Mamaleh Knows Best: What Jewish Mothers Do to Raise Successful, Independent Children
Mamaleh Knows Best: What Jewish Mothers Do to Raise Successful, Creative, Empathetic, Independent Children by Marjorie Ingall (Harmony, 256 pp. $18.75)
When Marjorie Ingall first gave birth, she balked at strangers calling her “Mama”—not only because it negated her other identities but because she “had internalized certain stereotypes about what being a Jewish mother, specifically, meant,” she writes in Mamaleh Knows Best. A columnist for the online magazine Tablet (and formerly a parenting advice columnist at the Forward newspaper), Ingall decided to explore her discomfort with the word by investigating the negative stereotype that she says describes Jewish mothers as “the original helicopter parents: clingy, needy, guilt-mongering hovercraft who always believe their precious spawn are perfect.”
In Mamaleh, she smashes those preconceptions (and bad Jewish mother jokes) while simultaneously attempting to show good Jewish mothering traits.
The book peppers her personal parenting experience with societal observations and relevant studies, and it is organized around parenting skills, such as fostering independence, maintaining discipline, distrusting authority, encouraging geekiness, valuing education and telling stories. And, most important, how to raise a mentsh.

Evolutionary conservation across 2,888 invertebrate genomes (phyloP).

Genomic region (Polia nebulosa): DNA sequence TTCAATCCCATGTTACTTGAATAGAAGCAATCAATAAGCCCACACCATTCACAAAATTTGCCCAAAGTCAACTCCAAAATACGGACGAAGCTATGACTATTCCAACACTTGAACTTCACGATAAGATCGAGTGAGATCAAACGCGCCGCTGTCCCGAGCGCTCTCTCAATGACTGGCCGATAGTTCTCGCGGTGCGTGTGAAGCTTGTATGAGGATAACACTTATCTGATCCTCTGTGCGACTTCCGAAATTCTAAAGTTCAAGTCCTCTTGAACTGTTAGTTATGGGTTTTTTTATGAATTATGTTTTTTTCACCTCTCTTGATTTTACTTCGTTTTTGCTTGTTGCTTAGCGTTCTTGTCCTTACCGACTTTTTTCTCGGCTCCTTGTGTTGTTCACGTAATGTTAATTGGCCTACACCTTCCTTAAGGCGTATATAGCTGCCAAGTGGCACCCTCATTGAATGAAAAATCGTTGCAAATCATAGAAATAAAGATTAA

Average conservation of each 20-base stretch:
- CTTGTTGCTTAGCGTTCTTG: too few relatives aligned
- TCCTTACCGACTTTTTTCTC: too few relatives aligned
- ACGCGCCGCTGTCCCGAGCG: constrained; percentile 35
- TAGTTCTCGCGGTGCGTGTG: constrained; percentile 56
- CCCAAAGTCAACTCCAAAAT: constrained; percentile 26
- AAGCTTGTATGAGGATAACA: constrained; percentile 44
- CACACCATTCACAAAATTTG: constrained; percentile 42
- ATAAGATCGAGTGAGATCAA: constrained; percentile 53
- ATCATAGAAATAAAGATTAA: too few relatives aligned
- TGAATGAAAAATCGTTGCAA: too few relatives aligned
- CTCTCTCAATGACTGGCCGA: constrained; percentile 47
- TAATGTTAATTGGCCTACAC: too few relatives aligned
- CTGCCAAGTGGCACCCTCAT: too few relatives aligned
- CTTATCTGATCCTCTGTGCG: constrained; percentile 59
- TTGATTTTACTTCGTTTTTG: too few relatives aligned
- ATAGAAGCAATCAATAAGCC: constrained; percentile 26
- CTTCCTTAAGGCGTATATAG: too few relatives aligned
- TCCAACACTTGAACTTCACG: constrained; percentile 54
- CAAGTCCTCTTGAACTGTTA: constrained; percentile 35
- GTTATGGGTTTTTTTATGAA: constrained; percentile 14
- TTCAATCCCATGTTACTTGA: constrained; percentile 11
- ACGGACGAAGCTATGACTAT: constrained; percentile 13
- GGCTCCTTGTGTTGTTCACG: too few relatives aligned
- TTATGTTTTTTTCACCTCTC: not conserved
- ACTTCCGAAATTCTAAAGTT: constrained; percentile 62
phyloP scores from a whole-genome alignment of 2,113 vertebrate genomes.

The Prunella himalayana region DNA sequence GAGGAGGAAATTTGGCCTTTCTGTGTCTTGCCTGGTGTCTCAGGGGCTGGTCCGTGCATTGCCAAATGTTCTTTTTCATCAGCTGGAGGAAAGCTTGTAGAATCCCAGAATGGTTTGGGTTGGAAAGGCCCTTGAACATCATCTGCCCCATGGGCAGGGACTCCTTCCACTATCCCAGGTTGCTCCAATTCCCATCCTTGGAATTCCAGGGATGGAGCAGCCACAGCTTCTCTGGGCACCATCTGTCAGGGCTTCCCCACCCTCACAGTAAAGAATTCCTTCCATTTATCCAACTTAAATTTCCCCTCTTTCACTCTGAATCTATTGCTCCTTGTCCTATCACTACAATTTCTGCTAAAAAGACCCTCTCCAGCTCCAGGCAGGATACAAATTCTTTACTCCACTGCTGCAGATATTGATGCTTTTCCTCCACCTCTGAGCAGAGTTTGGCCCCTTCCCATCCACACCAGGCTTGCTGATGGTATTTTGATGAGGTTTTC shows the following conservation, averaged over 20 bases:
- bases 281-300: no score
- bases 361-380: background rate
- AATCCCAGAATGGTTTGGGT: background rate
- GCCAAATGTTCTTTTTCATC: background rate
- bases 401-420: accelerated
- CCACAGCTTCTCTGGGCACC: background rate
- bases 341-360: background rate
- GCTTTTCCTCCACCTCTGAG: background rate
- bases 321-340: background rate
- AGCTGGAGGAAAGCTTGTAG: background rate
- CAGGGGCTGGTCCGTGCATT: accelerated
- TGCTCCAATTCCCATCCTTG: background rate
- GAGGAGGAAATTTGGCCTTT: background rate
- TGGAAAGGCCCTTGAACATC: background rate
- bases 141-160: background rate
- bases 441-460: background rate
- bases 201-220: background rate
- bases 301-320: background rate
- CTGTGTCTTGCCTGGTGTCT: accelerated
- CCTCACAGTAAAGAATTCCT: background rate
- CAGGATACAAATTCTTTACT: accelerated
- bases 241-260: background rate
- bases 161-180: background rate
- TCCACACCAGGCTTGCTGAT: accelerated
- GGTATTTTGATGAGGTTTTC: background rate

For example, Ingall says we should “emphasize” but not “fet-ishize” education. “Many of us have lost the outsider’s perspective that has actually made us successful as a people,” she writes. “Being a Jewish mother means you shouldn’t just worry about your kids; you should be concerned about everyone’s kids. That means working to improve
“Our struggle today isn’t merely to keep our children alive,” she asserts. “or smooth their way in the world. It’s to keep our kids from becoming schmucks.”
Ingall makes a call for inclusiveness, tolerance for intermarriage and appreciating Jewish culture: “What Jewish mothers have always done is transmit values and stories. In a pluralistic world we can share our own narratives and appreciate others.”
Amy Klein is a freelance writer living in New York.
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